Last week I started telling my love story. I'm wordy, so the telling has bled into this week. We'll wrap it all up tomorrow and then resume with my regular posting schedule. You can catch up on the love story by clicking here.
I decided to give up on the crush I had for a director. While he was on the other side of the world shooting a television show, I went on a few dates with a very nice boy and tried to squeeze my eyes shut to any possibility that the director and I could be more than friends.
When the director and I met on the set of his first movie, he the boss and me the plebe, even a friendship with this man was unthinkable. He was older, well into a second successful career, and we didn’t appear to share either humor or values. But the more we talked, the more we had to talk about.
Now we had spent exactly two years talking and only talking. Not so much as a friendly handshake had passed between us and I was deflated and emotionally exhausted. I used the month that he was in Asia to guard my heart and prepare to put some distance in our friendship.
The crew returned from the long shoot tired and rattled. A number of complications had caused it to be a difficult trip. From the first phone call after he arrived back in Los Angeles, I knew something had shifted with him, but it was hard to separate that from the walls that I was building in me. A few days later he admitted,
After the hardest days, all the guys were calling home to their girlfriends and wives for comfort. The only person I wanted to call was you.
These words changed everything. It wasn’t instant. It took several more weeks, several long moments when one of us opened our mouths, then closed them again without saying anything. Finally, one Friday night in our favorite dive bar, in the last week of March, we each took a deep breath and confessed our feelings over the loud punk rock band screaming out of the speakers. Our eyes widened, I fidgeted with my drink and he stared hard at the wall, but we weren’t surprised. It was a frank discussion, more factual than romantic. We did not use the word “love,” we did not use the word “forever,” but I knew it was so.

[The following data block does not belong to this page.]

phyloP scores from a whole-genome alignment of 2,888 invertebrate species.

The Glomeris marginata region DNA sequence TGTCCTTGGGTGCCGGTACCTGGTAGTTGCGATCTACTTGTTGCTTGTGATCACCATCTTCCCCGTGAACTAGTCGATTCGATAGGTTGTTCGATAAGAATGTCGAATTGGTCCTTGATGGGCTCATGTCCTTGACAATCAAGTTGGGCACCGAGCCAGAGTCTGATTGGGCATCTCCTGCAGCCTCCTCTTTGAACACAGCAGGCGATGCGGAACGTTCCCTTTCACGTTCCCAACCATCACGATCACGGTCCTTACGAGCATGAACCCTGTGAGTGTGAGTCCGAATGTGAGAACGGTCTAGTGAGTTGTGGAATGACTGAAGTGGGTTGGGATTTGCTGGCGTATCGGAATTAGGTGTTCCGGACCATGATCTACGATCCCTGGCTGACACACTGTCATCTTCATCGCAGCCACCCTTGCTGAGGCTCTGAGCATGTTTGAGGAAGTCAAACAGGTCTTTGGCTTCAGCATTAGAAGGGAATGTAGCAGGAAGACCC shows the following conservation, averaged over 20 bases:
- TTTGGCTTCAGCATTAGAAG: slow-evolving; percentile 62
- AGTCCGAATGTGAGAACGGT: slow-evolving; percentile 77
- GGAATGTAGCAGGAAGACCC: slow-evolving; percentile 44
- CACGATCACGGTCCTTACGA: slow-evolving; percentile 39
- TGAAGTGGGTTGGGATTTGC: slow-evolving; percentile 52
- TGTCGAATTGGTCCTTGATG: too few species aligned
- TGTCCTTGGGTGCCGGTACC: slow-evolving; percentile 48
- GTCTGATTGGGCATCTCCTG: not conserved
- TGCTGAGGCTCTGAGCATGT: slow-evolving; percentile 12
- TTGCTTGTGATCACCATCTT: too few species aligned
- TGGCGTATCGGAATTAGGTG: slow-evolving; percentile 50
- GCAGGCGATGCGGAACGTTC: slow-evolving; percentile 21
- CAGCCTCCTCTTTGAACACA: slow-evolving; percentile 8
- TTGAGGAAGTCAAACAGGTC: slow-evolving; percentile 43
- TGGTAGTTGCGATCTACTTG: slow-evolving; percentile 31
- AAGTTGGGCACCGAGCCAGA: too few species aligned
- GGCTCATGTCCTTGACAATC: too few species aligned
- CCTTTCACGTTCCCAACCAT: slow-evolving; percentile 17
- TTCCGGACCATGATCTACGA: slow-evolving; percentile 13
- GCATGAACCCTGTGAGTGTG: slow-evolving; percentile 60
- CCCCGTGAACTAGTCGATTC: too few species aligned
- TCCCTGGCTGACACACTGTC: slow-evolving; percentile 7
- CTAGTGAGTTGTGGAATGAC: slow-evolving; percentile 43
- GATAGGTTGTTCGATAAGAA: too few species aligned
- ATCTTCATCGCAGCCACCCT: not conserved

I was no longer terrified. A confidence rose from the bottom of my toes to the top of my head and all of the doubts I’d harbored vanished. The same cannot be said of the director. He looked blue with fear. We took the conversation from the bar to his house and he was nearly hopping from foot to foot with anxiety. He said then, and later, that he was scared. He was scared of ruining our friendship, he was scared of the effect it might have on his friends and employees, he was scared, above all, that it was final.
The more anxious he got, the more calm I felt. The director, by nature, is steady and even-tempered. It was perhaps the most significant time that our emotions were so far apart that they became balanced.
It was a long night. I curled up Indian style on the couch I had picked out, and as we talked he put his hands on my knees. I tried to listen to whatever point he was making, but I was acutely aware of his strong hands touching me for the first time.
It felt like my entire life had been leading up to this night, to this conversation.